Austria: UNODC Organizes Specialized Workshop for Indian Counterparts on Handling Electronic Evidence 

Vienna, Austria/08 February 2024: In an increasingly digitalized world, bringing terrorists to justice has become more complicated, particularly with regard to requesting and obtaining electronic evidence from foreign jurisdictions and overseas service providers. Electronic evidence reportedly now features in around 85 per cent of criminal cases, with data such as e-mail, geolocation, and social media posts being used to show where a crime was committed and locate offenders.

This is no exception in the case of India, which boasts the second largest number of Internet and social media users of any country in the world. As such, the opportunities for criminal misuse of information and communication technologies (ICT) are significant. Nonetheless, the Government has shown a strong commitment in addressing these crimes; efforts that UNODC has been eager to assist within the context of its mandate. 

The most recent example of this support was the delivery of a specialized national workshop and strategic consultation on handling electronic evidence across borders, organized by the UNODC Terrorism Prevention Branch in coordination with the UNODC Regional Office for South Asia for law enforcement and criminal justice officials of India. The workshop was held under the framework of the project “Strengthening the Capacity of Central Authorities and Counter-Terrorism Prosecutors and Investigators in Obtaining Terrorism-related Electronic Evidence”,carried out with funding from the United States of America Bureau of Counterterrorism.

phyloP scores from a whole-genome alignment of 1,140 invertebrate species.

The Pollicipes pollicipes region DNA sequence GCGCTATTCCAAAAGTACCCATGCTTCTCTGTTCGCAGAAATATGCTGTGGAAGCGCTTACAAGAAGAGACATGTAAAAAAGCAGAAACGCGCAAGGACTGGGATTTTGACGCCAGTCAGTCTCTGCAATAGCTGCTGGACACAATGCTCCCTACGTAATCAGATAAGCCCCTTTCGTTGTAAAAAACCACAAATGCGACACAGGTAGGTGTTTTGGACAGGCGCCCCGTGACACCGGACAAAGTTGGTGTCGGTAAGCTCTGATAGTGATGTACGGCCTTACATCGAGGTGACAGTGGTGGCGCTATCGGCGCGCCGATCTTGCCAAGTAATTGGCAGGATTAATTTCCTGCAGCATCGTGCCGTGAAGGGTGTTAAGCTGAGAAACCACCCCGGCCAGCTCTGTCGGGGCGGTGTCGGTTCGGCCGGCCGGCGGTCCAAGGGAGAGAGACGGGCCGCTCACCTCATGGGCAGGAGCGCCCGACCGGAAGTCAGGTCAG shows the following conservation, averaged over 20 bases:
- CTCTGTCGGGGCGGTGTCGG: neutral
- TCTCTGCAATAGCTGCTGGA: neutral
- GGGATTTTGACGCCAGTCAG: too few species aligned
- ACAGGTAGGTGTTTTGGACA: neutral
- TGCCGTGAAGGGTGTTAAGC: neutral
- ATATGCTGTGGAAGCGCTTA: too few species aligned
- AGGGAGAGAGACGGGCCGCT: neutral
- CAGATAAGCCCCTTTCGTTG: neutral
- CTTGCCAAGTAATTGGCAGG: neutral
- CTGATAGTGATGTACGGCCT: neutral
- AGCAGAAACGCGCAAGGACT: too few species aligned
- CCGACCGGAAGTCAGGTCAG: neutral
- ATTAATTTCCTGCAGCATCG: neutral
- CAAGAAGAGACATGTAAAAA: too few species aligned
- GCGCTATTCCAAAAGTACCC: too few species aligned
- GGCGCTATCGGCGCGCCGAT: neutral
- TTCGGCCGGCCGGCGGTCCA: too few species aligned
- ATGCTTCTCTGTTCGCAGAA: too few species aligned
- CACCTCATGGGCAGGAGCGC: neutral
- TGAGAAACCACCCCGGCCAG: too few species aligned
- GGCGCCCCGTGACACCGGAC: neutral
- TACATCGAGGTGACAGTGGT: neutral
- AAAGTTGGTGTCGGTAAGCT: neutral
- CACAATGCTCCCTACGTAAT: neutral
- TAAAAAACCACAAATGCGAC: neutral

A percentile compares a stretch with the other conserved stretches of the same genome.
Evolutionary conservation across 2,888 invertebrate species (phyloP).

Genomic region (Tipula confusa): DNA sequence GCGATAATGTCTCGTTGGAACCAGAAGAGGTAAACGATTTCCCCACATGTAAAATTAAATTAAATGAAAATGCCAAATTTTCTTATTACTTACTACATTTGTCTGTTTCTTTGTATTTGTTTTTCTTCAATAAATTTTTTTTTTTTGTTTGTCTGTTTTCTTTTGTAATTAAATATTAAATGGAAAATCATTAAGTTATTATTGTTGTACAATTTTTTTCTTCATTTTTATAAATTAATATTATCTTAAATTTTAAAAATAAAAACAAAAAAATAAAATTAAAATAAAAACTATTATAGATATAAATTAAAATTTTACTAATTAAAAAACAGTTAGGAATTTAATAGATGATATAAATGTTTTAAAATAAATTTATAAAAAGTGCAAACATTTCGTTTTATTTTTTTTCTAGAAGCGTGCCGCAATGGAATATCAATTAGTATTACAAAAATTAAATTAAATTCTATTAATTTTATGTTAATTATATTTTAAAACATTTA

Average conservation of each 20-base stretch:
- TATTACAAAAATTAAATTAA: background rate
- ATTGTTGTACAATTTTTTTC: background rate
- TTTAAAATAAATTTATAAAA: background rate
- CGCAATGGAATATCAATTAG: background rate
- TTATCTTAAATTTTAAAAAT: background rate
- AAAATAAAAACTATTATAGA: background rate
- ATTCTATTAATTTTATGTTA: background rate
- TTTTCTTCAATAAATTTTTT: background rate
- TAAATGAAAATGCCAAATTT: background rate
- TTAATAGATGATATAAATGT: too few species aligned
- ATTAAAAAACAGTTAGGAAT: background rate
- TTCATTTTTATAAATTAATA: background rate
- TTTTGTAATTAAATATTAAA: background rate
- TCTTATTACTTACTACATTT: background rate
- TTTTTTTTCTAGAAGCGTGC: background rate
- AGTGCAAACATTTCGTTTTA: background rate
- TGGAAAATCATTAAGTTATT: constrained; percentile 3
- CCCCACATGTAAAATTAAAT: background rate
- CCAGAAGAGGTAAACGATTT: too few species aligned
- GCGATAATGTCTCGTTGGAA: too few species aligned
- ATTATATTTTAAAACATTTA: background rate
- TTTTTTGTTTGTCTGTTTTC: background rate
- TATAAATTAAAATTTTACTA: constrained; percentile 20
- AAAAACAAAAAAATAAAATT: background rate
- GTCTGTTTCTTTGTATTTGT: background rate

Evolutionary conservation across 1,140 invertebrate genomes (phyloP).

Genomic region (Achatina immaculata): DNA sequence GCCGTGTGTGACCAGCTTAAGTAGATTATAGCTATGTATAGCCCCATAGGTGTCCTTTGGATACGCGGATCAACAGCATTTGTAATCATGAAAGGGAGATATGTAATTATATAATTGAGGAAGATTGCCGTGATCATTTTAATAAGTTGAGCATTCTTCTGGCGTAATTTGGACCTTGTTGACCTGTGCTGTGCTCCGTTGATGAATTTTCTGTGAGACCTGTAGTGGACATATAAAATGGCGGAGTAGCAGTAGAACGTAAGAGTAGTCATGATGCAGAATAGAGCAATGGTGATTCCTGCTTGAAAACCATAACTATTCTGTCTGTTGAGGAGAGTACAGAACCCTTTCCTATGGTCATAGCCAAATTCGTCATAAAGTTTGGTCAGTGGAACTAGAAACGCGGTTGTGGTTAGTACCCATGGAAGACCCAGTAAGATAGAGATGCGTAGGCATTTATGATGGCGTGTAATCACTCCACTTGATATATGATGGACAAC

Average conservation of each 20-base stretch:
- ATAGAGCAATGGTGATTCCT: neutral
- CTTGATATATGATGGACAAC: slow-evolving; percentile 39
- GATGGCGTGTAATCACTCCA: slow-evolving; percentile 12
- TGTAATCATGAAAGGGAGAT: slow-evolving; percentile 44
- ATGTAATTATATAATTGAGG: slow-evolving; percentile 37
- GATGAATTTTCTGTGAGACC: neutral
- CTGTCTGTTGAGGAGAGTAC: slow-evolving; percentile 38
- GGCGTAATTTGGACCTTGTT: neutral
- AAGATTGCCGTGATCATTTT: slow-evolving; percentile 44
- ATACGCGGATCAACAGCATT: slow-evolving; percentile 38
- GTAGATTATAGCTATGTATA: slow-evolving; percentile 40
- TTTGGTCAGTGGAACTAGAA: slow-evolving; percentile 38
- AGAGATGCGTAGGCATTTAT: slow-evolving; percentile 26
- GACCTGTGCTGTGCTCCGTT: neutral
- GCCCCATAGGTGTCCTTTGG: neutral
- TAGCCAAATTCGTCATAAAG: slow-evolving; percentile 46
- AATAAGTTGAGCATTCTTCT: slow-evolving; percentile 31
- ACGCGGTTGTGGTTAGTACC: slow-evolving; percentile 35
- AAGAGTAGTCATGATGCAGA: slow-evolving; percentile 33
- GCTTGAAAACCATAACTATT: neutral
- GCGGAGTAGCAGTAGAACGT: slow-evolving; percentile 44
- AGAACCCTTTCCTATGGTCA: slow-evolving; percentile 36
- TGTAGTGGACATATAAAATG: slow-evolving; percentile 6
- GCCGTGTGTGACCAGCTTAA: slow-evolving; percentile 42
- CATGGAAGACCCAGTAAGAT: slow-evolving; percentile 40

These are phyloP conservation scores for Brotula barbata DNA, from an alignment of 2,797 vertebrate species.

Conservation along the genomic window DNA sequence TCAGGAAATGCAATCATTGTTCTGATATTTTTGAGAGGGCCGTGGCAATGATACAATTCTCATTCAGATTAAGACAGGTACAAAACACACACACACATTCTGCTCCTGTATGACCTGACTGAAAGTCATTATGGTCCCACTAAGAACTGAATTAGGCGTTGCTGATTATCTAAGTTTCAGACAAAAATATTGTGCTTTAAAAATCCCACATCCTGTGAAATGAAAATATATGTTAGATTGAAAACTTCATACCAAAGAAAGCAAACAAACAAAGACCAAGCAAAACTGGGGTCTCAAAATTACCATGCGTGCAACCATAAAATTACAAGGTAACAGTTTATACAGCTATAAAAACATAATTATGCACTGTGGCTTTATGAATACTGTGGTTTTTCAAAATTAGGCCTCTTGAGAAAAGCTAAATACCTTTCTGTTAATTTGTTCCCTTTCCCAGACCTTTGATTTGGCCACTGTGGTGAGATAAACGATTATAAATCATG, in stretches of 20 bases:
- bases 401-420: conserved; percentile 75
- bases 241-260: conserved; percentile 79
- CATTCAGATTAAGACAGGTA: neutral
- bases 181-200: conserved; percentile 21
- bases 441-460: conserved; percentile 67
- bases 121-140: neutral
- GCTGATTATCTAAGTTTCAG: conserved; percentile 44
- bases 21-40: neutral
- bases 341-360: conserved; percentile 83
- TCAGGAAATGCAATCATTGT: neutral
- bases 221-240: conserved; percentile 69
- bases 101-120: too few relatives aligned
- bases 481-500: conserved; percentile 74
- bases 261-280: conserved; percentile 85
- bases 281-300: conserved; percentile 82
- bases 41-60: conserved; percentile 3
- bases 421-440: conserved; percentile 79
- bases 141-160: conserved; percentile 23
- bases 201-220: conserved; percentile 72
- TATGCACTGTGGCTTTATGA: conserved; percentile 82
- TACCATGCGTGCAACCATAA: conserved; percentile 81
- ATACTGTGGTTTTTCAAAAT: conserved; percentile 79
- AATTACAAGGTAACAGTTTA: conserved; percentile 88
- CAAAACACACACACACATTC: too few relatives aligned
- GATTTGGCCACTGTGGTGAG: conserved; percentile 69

The event, which took place at UNODC headquarters in Vienna on 6-8 February 2024, included comprehensive sessions focused on all stages of requesting electronic evidence, considering human rights-compliant preservation, voluntary disclosure, emergency disclosure, and mutual legal assistance. Interactive case studies empowered participants to apply these methods to real-world examples, with guidance and feedback being continuously provided by UNODC. Dedicated presentations by the United States Department of Justice and service providers Kodex and Uber also bolstered these sessions and provided insight on the standards required to achieve success in facilitating and expediting these requests. 

During the event, discussions also centred around challenges faced by national criminal justice officials in the context of international cooperation. This also included identifying strategic priorities to address these issues, as well as the fast-paced dynamics among criminals exploring new technologies.

Moving forward, the strategic priorities identified during the event will guide the provision of UNODC’s assistance, with the Office standing firm in its commitment to supporting the Government of India in fostering initiatives that fortify the capabilities of national agencies for seamless cross-border cooperation in criminal matters. 

In the age of technology, justice is often dependent on the swift acquisition of electronic evidence. As such, this collaborative effort marks a significant stride toward a more secure and inter-connected global community.